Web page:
Harrison Festival of the Arts kicks off next week

Mokoomba. - Submitted
— image credit: Submitted

If you’re ready to dive into a cornucopia of local and international art this summer, the Harrison Festival of the Arts is the place to be. Stretching from July 12 to July 20, the Harrison village will be home to everything from bagpipers to Bhangra and hitting all the stops in between.

Executive and artistic director Andy Hillhouse says audiences will recognize local acts as well as some old festival favourites

“That’s kind of a tradition in the festival—bringing back some acts from the past that might have been here in earlier stages in their career,” Hillhouse explains. “We’ll continue to do that, to give an opportunity for local talent to be nurtured here.”

Friday night of the first festival weekend is dedicated to local music, including the Langley Ukulele Ensemble and the Sabir Sisters.

But some of the acts Hillhouse is most excited for hail from a little further afield.

“Right off the top of my head, one act I’m most excited for is a Scottish and Irish performer—Ross Aisnslie and Jarlath Henderson. They’re pipers, and they also sing and play whistle,” he says. “I saw them recently in Scotland and they blew everybody away.

He’s quick to add it’s impossible to choose a favourite act, listing off half-a-dozen others: David Francey, Quique Escamilla, Banditaliana, Mokoomba, the Langley Ukulele Ensemble.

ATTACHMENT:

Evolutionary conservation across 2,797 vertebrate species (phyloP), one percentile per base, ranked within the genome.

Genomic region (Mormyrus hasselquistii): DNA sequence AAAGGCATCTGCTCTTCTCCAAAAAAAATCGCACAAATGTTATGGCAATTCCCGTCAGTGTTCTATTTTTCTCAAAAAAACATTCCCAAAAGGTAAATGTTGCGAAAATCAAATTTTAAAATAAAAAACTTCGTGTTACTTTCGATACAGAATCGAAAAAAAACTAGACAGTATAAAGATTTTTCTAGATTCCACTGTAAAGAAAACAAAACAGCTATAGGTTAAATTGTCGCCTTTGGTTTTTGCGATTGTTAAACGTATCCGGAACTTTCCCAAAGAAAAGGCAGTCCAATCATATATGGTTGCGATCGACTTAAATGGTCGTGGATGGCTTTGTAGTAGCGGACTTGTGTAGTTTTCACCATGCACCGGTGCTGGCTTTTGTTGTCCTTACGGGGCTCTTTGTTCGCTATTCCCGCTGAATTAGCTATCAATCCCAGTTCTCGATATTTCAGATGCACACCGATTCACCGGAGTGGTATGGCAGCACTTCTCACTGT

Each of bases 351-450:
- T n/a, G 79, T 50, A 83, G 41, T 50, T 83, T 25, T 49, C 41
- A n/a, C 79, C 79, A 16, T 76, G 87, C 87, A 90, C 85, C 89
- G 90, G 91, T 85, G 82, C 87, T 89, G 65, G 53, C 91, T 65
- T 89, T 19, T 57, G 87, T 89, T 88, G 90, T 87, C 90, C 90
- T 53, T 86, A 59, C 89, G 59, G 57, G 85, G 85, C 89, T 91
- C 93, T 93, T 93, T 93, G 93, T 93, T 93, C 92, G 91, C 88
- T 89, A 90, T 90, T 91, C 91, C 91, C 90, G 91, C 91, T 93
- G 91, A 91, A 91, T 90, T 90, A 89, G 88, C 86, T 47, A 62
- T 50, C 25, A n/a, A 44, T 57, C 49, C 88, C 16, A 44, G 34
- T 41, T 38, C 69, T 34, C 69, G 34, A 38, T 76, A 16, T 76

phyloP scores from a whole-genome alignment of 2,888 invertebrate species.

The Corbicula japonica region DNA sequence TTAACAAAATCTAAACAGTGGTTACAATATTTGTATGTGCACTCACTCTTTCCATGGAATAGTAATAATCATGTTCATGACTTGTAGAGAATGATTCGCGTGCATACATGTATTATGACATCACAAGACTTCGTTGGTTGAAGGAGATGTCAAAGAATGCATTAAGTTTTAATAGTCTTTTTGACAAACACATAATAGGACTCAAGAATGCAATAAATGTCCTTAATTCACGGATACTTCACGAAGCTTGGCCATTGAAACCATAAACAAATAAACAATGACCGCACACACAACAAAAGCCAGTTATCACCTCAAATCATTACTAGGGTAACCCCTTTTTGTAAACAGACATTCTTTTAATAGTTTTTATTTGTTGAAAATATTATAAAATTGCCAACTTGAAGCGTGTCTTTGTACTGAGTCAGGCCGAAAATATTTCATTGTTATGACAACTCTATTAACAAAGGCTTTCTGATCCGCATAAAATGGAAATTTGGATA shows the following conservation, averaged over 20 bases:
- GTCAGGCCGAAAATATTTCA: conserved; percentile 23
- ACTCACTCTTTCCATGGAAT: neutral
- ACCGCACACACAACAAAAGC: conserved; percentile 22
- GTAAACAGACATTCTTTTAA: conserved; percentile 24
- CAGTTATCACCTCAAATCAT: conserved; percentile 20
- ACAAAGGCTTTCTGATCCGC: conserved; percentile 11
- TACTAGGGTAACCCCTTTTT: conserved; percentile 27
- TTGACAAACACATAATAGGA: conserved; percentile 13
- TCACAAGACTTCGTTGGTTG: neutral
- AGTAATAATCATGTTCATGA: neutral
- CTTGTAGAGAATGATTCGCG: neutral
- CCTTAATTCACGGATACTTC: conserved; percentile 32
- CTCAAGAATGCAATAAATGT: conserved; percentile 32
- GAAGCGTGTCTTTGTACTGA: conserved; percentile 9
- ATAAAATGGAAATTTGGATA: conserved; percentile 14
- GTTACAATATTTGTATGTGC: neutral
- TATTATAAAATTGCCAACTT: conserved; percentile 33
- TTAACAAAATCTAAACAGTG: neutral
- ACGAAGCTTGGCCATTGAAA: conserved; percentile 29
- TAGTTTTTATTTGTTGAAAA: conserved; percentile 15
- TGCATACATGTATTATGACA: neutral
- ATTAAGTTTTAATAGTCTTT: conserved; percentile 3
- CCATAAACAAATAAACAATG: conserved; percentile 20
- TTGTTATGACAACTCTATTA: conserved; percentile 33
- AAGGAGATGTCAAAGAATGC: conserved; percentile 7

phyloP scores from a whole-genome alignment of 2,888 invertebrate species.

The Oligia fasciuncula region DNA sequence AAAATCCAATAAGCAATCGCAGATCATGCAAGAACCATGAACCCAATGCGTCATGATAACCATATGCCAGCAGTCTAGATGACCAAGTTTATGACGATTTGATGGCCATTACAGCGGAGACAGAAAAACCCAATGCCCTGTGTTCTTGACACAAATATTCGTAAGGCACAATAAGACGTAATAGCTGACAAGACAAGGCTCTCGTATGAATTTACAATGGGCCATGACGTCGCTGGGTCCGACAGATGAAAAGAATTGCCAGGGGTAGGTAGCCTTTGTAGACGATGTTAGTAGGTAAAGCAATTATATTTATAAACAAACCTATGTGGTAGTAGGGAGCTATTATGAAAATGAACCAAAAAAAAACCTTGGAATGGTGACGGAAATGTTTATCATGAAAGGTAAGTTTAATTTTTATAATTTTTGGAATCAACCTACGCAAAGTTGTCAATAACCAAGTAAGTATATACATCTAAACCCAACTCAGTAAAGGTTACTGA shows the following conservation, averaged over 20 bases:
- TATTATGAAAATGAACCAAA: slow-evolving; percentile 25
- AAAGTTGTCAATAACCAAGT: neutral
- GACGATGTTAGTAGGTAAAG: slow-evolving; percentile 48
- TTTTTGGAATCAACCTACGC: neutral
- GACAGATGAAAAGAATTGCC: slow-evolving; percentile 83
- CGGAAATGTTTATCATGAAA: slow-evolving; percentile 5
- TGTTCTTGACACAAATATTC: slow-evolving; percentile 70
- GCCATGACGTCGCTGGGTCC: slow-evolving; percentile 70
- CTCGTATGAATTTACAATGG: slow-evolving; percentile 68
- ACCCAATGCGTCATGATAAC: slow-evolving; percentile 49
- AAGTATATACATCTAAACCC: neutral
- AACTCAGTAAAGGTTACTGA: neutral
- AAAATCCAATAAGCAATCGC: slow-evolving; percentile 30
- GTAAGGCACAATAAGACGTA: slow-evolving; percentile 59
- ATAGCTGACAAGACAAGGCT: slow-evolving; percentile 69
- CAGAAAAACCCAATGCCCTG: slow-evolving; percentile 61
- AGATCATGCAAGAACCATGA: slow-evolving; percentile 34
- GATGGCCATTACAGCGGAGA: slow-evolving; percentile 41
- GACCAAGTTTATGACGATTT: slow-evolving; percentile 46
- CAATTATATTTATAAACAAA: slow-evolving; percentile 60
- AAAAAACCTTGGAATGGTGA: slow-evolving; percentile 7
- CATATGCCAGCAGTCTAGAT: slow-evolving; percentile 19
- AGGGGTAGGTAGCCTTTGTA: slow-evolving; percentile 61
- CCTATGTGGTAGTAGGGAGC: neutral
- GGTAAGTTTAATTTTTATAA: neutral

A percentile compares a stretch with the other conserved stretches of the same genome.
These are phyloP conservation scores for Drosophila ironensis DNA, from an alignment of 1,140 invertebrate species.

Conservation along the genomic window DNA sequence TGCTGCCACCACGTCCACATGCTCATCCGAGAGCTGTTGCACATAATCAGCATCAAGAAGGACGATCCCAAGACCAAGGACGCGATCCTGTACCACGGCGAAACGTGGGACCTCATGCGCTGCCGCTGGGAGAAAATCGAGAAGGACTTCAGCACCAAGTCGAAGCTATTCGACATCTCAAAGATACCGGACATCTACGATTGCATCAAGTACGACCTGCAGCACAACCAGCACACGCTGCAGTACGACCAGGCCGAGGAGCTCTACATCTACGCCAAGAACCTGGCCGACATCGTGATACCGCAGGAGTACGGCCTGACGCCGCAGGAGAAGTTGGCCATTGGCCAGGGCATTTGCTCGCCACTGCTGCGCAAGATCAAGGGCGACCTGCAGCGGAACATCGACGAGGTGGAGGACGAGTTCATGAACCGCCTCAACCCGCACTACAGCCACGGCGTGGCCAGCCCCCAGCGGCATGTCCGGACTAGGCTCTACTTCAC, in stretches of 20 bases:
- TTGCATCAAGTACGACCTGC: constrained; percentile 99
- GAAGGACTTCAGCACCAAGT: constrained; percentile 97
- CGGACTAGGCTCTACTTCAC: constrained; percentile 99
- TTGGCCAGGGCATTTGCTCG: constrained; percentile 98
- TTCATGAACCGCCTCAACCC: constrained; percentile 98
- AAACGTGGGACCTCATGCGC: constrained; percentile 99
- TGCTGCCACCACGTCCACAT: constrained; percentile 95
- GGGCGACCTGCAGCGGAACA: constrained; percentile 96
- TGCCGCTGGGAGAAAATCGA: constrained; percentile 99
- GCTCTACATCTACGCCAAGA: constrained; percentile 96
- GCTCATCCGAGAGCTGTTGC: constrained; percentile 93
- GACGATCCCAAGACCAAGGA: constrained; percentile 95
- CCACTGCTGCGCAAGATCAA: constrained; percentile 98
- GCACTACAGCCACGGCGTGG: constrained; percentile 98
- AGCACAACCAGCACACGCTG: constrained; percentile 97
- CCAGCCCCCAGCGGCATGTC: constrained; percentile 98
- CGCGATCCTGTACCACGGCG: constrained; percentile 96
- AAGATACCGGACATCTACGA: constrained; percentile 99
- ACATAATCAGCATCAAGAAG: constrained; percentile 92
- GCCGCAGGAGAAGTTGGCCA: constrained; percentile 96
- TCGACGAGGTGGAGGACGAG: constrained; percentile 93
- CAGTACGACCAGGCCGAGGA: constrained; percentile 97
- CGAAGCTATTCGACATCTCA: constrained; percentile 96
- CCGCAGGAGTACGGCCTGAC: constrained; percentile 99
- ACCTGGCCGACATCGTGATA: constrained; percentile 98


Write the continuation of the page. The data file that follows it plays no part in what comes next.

“Everything that’s coming, I’m excited about,” he finishes with a laugh.

There will be a healthy dose of Canadian tunes between the two festival stages, but also an ample sampling of world music. For eight days, the Harrison beachfront will be a place where world art meets small town roots to form a single community.

“As a curator, I like the idea of that kind of community-level connection in music and art, and I’m offering that idea of community,” Hillhouse says. “In many respects, it fits in with what the festival will always be about—a high regard placed on community.”

And as always, the Festival is about so much more than music—an art market meanders along the lakefront both weekends of the festival, and other events include a night of poetry reading, an offering of one-act plays held over from UFV’s Directors’ Festival in the spring, and a crafts and activities day for children.

This is Hillhouse’s first year at the helm of the festival, and over the next few years he expects festival-goers will start to notice a little bit of his personal touch on the festival. For the most part, however, he plans to stick to what he sees as common sense: if it’s not broken, don’t fix it.

“I think we’re lucky that the transition was from a healthy place—that’s not always the case with arts organizations,” Hillhouse says. “It’s key to make it clear to the audience that there’s some continuity with the director before and their program—there’s a festival tradition here.”

And as the Festival draws closer, Hillhouse emphasizes the most important tradition of the Festival Society: the feeling of community.

“When I talk about community, I’m talking as much about the local as I am about the national and international community,” he says. “Bringing people together may not always be within the realm of the mainstream music industry or the mainstream arts, but [it is at] a more grassroots kind of level.”

• The Harrison Festival of the Arts begins on July 12 and runs until July 20. More information, and full program guide is available online at harrisonfestival.com, or you can reach the Harrison Festival Society at their office at 604-796-3664. Tickets range from $2 for beach performances to $25 for hall stage shows, with early bird and seniors pricing available.

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